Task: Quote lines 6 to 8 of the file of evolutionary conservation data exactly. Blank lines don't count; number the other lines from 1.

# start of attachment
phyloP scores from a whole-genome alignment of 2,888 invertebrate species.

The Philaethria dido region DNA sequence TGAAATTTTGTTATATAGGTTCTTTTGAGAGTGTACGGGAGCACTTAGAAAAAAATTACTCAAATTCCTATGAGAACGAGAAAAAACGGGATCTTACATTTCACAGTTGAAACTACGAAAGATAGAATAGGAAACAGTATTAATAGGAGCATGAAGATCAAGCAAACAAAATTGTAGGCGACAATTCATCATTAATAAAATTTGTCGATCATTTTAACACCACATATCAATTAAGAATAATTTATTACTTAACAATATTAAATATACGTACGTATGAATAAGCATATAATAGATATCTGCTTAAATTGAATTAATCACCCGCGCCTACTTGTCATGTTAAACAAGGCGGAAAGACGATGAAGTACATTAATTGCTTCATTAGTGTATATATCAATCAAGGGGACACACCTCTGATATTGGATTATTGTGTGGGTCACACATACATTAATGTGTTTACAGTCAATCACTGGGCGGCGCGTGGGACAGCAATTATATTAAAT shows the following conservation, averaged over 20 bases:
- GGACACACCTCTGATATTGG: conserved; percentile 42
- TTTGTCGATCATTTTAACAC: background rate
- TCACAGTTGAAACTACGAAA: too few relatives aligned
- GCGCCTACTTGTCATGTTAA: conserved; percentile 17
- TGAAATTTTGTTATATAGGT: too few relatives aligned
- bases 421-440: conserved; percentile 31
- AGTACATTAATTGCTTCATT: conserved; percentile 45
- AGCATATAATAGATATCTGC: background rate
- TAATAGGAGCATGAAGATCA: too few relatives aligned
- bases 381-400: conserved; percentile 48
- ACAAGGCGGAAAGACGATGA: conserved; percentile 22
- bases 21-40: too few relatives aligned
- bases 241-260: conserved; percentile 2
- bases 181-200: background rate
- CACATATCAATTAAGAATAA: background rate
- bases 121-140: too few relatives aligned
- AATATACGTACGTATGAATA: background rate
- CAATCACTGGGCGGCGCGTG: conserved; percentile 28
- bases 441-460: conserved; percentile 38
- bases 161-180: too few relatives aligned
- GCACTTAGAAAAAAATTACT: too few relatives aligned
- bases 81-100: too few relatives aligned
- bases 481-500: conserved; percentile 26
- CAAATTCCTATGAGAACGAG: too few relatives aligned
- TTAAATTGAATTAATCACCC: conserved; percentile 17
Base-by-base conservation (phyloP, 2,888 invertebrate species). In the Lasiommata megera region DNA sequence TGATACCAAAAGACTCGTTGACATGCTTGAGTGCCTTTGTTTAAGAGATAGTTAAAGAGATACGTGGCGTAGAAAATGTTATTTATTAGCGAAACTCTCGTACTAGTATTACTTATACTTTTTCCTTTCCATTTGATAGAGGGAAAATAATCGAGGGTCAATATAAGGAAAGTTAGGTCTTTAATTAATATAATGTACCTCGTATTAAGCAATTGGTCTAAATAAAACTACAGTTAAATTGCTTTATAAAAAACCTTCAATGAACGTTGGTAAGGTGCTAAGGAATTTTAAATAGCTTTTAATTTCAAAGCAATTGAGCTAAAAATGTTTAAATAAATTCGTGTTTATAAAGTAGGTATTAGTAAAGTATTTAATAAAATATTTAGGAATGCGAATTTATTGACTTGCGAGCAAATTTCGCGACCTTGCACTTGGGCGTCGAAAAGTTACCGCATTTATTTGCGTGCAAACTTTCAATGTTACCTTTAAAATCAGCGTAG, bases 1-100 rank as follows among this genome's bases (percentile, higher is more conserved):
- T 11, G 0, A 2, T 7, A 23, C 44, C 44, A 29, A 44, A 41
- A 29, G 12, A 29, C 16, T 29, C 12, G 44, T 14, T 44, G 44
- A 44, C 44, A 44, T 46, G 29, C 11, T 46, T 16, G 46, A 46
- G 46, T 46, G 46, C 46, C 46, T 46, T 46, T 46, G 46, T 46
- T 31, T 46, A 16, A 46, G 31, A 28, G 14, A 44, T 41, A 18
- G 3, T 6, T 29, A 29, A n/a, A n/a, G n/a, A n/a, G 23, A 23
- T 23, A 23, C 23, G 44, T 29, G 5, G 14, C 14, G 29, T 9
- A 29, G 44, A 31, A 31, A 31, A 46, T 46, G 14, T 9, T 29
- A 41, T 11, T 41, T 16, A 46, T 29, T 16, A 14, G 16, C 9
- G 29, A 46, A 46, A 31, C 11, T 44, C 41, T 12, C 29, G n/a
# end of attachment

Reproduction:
- GCGCCTACTTGTCATGTTAA: conserved; percentile 17
- TGAAATTTTGTTATATAGGT: too few relatives aligned
- bases 421-440: conserved; percentile 31